World on a Page: Poisonous Books, Spoilsport Bankers

Unwelcome guests? Tibetans in India. Kuni Takahashi / The New York Times-Redux

Honey, You Shrunk The Kids

Mario Monti took time off from his duties as prime minister of Italy last week to moonlight as a child-rearing guru—a sort of transnational Dr. Spock. Speaking in Tokyo, he blamed the current euro crisis on bad parenting by Germany and France. Recalling their fiscal laxity in 2003, a time when he, as a member of the European Commission, had called for sanctions against Berlin and Paris, Monti said, “If the father and mother of the euro zone are violating the rules, you could not expect [countries such as] Greece to be compliant.” Poor widdle Gweece!

Romney Rage

American foreign policy promises to be a festival of fireworks if Mitt Romney wins the presidential election. Weeks after characterizing China as a “prosperous tyranny” (which followed an earlier promise to sanction Beijing for currency manipulation), the Republican contender for the White House trained his ire on Russia, calling it “our No. 1 geopolitical foe.” Dmitry Medvedev, Russia’s president, dismissed these words as “smacking of Hollywood,” setting up the match nicely for Romney’s return of serve.

Indian Kowtow

“Atithi devo bhava,” goes an ancient Sanskrit aphorism—a guest is like God. Eager to make Hu Jintao feel as much at home in New Delhi as he does in Beijing, India rounded up hundreds of Tibetan activists on the eve of the Chinese premier’s visit. There are 100,000 Tibetans domiciled in India, the most famous of whom—the Dalai Lama—sought refuge in the country in 1959. In recent years, however, India has been unable to locate its backbone on the matter of its resident Tibetans, arresting them in numbers whenever a Chinese dignitary sets foot on Indian soil.

King Versus Queen

There’s no killjoy quite like a disgruntled central banker. Speaking before a parliamentary economic committee, Sir Mervyn King, governor of the Bank of England, warned that celebrations for Queen Elizabeth’s diamond jubilee could retard growth and harm the economy. “We will lose an extra day’s work,” King grumbled, pointing a picayune finger at the special holiday in June to mark Her Majesty’s longevity. (He did allow himself some wishful thinking: “It doesn’t necessarily follow that we will lose that whole day’s output.”)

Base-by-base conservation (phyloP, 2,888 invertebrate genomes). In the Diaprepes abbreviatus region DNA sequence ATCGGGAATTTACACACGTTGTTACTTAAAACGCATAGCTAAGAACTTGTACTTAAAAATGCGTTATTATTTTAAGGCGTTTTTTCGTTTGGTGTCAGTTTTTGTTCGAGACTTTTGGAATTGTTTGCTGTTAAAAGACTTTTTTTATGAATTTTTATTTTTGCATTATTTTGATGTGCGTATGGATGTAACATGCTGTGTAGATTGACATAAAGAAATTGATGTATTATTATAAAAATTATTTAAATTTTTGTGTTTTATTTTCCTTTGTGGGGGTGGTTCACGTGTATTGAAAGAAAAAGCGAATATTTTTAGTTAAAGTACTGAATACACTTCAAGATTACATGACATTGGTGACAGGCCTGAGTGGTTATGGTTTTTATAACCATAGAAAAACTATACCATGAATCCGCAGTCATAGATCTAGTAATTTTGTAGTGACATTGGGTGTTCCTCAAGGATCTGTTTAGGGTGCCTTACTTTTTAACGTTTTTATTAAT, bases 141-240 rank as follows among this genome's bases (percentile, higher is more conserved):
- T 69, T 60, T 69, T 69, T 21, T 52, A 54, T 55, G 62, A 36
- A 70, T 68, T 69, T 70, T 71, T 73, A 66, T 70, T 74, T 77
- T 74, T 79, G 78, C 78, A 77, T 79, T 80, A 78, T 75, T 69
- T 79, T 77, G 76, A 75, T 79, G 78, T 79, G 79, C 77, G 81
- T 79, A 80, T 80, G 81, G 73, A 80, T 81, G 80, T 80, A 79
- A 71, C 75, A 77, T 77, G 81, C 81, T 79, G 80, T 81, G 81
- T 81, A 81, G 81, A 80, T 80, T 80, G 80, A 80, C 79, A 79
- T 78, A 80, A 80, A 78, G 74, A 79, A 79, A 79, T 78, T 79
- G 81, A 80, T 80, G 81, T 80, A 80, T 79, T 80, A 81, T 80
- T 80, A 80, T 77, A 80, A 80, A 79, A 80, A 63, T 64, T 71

Mischievous Sage

Brazil dropped some IQ points this week with the death of Millôr Fernandes, Rio’s answer to Saul Steinberg. Millôr was a cartoonist, artist, author, and irrepressible translator (his Portuguese renditions of Shakespeare, Molière, Sophocles, and Chekhov are Brazilian staples). A limpetlike nuisance to dictators and democrats alike, his political parodies and sketches were routinely censored. Millôr was best known, perhaps, as a phrasemaker: “A picture is worth a thousand words, but try to say that in a picture” was a classic “Millôrism.” He was 88.

Doctor Eatlittle

French women, as the phrase has it, “don’t get fat,” but French children ... ooh la la! That, at least, is the view of the French College of Physicians, which has imposed a disciplinary hearing on Dr. Pierre Dukan, the country’s most famous dietitian. Best known for helping Kate Middleton and Gisele Bündchen stay svelte with his Atkins-like diet, Dukan fell foul of his peers after suggesting that children who were thin should get extra credit on their baccalaureate exams. The physicians’ body, fearing his remarks could harm teenagers already struggling with anorexia or obesity, decreed this to be an ethical breach for which he could be struck off: “A doctor must be aware of the repercussions his views can have on the public.”

Dangerous Books

Argentina’s government has imposed restrictions on the import of books, citing the risks that foreign publications could pose to Argentine citizens. The danger lies not in the ideas—perhaps subversive—contained in foreign books, but in the lead content of the ink. Trade regulation No. 26/12 establishes that a book’s ink must be certified as containing less than 0.06 percent lead for it to be eligible for sale in Argentina. “If you put your finger in your mouth after paging through a book, that can be dangerous,” said an official. The great Borges must be spinning in his grave—with his finger in his mouth.